~Lead, Kindly Light
John Henry Newman was converted at the age of fifteen and became
filled with a sense of the nearness of God, a feeling which remained
with him all his life.
The writer was a clergyman of the Church of England, who was
greatly distressed by politics in the English Church.
He felt that things were going wrong, and he was torn by the
feeling that he himself ought to do something. It was his prayer for
God’s leading in his perplexity.
from poor health, he grew better
and set off across the Mediterranean from Marseilles.
It was on this voyage, on June 15, 1833, that he wrote our hymn,
“Lead Kindly Light.”
struggle through which he passed, prior to entering into God’s
restfulness suggested by this hymn, is described by other verses,
written a little earlier—
was I shrank from what was right,
fear of what was wrong;
would not brave the sacred fight,
the foe was strong.
now I cast that finer sense
sorer shame aside;
dread of sin was insolence,
aim at Heaven was pride.
when my Saviour calls, I rise,
calmly do my best;
to Him, with silent eyes,
hope and fear the rest.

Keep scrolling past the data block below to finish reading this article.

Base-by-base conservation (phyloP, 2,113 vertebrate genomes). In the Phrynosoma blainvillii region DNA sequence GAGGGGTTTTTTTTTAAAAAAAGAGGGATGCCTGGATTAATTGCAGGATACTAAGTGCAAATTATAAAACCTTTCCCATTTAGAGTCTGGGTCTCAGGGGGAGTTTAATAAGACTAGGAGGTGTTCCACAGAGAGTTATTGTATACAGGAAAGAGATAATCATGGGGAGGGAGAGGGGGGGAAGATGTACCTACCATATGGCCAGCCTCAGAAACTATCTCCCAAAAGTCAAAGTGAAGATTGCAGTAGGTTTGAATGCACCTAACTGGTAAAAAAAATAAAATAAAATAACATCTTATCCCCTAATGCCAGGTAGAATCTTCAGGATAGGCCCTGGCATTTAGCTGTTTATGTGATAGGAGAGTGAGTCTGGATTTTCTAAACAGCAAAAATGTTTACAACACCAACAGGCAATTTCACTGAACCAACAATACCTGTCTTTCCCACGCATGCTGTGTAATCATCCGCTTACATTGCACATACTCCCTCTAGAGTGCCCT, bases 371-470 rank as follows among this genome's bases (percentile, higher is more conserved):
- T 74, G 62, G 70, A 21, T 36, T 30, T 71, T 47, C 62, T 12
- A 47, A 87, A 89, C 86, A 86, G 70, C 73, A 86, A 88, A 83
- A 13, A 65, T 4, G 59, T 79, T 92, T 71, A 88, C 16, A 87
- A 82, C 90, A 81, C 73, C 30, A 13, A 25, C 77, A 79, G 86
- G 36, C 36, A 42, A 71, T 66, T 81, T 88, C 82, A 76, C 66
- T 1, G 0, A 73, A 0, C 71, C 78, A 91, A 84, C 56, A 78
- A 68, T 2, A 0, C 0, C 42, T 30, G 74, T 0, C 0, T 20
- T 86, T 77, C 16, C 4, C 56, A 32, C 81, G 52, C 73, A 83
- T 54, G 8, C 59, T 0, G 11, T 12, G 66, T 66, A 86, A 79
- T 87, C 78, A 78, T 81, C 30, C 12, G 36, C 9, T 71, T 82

step, I mount, where he has led;
count my haltings o’er;—
know them; yet, though self I dread,
love his precept more.
(1) Lead, kindly Light, amid th'encircling gloom,
Lead thou me on;
The night is dark, and I am far from home;
Lead Thou me on;
Keep Thou my feet; I do not ask to see
The distant scene--one step enough for me.
(2) I was not ever thus, nor prayed that Thou
Shouldst lead me on;
I loved to choose and see my path; but now
Lead Thou me on.
I loved the garish day, and, spite of fears,
Pride ruled my will: remember not past years.
(3) So long Thy power hath blest me, sure it still
Will lead me on,
O'er moor and fen, o'er crag and torrent till
The night is gone;
And with the morn those angel faces smile,
I have loved long since, and lost awhile.